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Why having a named contact is so important for people with learning disabilities

A mother argues why every person with a learning disability should have a named contact.

A mother explains why she believes that every person with a learning disability should have a named contact

My son and daughter have moderate learning disabilities and depend on myself and their dad. There are no other siblings. When I wake in the night, tuned in to the slightest of noises that could signal my son is experiencing a seizure, I find myself wondering who will be there to watch over him, and his sister, when we are no longer here?

There are many questions when faced with the knowledge that your children have a learning disability, but this one is by far the most daunting. Its difficult to find words to convey the feeling this evokes. To describe it as a sense of profound void only begins to touch upon the rawness I feel in the pit of my stomach, it

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A mother explains why she believes that every person with a learning disability should have a named contact

My son and daughter have moderate learning disabilities and depend on myself and their dad. There are no other siblings. When I wake in the night, tuned in to the slightest of noises that could signal my son is experiencing a seizure, I find myself wondering who will be there to watch over him, and his sister, when we are no longer here?


Picture: iStock

There are many questions when faced with the knowledge that your children have a learning disability, but this one is by far the most daunting. It’s difficult to find words to convey the feeling this evokes. To describe it as a sense of profound void only begins to touch upon the rawness I feel in the pit of my stomach, it doesn’t come close to the sheer terror I feel. Why do I have such immense misgivings that their needs might not be met?

Allies

I quickly learned that my closest allies in securing the most basic of human rights for them are other parents. We share the struggle as we try to convince the policymakers of the reality behind the rhetoric.

White papers have identified the needs of people who have a learning disability and carers. I used to feel a sense of relief that there was official recognition, but over time came to realise the degree of my naivety in daring to believe that the vision set out in these papers would come to fruition. On an all too frequent basis sickening cases of neglect and mistreatment of vulnerable people are reported in the media, a significant proportion of these involve people who have a learning disability.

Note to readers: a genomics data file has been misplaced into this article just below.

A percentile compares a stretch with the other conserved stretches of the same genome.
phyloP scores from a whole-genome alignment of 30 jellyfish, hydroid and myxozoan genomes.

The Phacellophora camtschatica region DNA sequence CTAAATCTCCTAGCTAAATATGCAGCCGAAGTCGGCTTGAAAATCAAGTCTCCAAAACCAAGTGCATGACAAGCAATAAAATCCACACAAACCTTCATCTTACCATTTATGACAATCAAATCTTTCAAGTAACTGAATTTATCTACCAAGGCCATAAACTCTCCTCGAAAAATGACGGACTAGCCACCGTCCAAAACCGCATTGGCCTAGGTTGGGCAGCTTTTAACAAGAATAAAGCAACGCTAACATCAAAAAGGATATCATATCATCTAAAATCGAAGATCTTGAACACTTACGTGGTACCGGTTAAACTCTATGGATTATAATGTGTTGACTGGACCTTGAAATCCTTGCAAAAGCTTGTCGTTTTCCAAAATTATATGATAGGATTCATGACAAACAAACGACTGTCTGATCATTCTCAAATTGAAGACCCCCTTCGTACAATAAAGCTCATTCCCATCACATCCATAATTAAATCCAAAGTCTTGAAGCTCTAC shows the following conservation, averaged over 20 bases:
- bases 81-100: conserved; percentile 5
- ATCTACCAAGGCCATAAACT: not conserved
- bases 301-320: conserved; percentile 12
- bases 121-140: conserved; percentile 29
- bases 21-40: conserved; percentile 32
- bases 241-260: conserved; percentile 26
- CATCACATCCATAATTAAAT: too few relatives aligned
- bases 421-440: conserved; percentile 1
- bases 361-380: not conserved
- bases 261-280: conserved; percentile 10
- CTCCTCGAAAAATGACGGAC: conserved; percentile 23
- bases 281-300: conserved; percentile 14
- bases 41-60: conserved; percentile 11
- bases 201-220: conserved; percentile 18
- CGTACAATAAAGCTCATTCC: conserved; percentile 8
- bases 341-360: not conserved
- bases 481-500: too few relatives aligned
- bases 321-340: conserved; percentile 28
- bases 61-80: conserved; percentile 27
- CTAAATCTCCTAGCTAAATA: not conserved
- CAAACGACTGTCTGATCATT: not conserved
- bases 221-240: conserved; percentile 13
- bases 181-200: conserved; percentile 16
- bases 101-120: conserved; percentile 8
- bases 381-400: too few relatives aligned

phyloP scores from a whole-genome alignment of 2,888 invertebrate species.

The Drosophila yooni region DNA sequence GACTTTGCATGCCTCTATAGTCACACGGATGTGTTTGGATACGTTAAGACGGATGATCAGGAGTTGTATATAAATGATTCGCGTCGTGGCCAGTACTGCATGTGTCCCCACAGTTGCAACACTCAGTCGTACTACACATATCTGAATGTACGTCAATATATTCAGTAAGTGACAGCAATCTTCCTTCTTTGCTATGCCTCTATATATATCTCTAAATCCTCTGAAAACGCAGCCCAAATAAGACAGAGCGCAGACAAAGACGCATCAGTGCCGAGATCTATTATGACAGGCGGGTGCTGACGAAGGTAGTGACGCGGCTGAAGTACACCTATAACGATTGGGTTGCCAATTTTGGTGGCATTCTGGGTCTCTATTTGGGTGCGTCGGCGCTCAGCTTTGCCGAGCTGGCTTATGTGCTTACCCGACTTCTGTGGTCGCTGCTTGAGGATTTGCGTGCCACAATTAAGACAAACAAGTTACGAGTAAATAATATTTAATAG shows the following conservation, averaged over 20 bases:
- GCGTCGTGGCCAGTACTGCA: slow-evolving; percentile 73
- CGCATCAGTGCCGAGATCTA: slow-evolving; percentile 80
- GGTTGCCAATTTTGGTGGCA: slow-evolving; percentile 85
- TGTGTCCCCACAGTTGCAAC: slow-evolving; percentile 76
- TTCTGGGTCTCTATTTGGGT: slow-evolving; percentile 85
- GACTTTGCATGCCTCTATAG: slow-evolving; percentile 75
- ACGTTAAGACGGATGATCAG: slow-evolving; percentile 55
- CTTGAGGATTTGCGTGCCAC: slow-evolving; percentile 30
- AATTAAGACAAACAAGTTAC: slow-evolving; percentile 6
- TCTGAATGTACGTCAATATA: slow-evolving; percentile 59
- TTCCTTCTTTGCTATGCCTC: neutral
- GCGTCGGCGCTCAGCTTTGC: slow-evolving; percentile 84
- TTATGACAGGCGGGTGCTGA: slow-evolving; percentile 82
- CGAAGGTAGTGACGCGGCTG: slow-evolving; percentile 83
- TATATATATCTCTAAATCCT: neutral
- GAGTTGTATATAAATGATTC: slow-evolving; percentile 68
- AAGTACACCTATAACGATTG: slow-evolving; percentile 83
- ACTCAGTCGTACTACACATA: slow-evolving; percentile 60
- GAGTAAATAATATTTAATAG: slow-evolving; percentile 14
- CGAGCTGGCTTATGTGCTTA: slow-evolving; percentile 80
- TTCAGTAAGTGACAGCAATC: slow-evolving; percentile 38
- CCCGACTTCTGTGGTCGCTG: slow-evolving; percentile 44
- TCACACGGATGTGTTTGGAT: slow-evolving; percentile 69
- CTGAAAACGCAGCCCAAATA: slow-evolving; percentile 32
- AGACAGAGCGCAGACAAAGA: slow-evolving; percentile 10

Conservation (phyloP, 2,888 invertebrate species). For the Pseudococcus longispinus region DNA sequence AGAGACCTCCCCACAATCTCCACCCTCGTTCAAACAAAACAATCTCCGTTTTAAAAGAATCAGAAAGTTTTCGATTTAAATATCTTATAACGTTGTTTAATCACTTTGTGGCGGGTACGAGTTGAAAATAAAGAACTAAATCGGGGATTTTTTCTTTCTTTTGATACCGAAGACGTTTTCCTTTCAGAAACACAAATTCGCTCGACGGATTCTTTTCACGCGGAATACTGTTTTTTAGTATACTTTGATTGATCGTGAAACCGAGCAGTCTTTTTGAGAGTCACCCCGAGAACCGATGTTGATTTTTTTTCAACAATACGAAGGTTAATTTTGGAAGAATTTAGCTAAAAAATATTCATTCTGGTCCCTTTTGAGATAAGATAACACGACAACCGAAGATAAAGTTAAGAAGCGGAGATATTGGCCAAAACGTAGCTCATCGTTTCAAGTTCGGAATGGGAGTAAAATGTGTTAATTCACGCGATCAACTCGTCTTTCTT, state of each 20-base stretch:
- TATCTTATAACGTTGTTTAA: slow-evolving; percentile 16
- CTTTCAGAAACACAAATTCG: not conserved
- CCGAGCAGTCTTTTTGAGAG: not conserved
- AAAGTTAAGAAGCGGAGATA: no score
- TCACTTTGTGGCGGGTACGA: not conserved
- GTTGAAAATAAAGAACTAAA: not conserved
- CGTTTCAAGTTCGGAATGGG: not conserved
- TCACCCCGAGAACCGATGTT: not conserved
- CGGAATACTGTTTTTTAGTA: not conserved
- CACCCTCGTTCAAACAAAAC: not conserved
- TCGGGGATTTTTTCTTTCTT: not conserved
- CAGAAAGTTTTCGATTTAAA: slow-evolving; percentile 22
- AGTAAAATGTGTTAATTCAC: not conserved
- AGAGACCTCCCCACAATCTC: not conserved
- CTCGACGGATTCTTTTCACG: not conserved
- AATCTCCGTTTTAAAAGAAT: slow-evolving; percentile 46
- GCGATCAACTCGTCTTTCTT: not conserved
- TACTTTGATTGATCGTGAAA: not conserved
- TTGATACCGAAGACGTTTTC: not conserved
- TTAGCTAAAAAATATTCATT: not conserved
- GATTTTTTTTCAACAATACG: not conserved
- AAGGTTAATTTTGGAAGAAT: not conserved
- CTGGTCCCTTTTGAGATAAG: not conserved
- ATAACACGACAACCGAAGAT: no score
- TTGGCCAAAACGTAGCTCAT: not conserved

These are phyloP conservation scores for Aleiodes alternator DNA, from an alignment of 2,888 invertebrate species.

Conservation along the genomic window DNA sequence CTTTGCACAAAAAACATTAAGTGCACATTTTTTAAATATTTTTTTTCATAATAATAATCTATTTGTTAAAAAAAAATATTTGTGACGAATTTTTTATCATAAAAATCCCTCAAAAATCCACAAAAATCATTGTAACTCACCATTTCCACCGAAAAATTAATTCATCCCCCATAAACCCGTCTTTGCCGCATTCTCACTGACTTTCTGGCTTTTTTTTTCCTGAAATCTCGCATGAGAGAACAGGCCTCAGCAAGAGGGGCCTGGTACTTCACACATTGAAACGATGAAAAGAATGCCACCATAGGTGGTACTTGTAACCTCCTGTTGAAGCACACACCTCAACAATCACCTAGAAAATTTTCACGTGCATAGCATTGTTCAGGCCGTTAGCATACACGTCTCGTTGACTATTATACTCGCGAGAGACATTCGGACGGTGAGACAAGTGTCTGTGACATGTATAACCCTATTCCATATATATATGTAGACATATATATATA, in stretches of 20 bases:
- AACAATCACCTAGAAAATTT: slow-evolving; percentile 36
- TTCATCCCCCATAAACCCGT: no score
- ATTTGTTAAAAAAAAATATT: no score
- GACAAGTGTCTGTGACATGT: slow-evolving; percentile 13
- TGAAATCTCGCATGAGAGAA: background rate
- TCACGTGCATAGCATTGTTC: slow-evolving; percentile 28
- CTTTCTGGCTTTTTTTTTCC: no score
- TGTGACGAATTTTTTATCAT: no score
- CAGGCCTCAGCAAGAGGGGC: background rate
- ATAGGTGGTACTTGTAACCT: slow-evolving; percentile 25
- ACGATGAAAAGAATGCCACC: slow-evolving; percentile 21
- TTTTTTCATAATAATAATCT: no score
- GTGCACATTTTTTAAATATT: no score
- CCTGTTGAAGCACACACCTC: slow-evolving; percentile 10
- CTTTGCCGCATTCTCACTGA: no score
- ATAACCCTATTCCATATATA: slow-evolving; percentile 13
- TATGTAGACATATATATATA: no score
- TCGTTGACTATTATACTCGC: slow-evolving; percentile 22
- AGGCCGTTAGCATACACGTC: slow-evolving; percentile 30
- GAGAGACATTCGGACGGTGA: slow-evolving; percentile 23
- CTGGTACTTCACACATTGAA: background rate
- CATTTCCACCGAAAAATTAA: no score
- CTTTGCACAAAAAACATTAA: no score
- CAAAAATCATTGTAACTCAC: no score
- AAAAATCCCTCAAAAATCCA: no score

Representation

I became a family carer representative on a regional learning disability partnership board. I wanted to understand why policies don’t always become practice and to advocate on behalf of other parents with concerns about the lives of their adult children with learning disabilities. I was struck by the good intentions of other members, but realised their input was too general. They were thinking and talking in abstract terms whereas I had two children at home. Discussions on policy didn’t connect with practice.

No one can assure us that when we are no longer able to care for our son and daughter, others will be there to care. How could there be when few people outside the immediate family are familiar with their needs? Their daily routine is paramount to their well-being. Understanding their needs, and how these are met, is crucial.

Looking ahead

I have asked the partnership board repeatedly if they would consider people who have a learning disability being allocated a named contact from social services; someone who gets to know the needs of the individual and carers and makes provision for them before a crisis develops. This has been highlighted in two serious case reviews involving the deaths of two adults with a learning disability.

Like so many parents and carers of people with a learning disability, I strive to help my son and daughter have positive life experiences. Facing up to the reality that this can’t continue indefinitely, I ardently seek peace of mind that could be gained from knowing someone will be there in the future, with enough understanding of their needs for them to continue to live safely and contentedly.


The author wishes to remain anonymous

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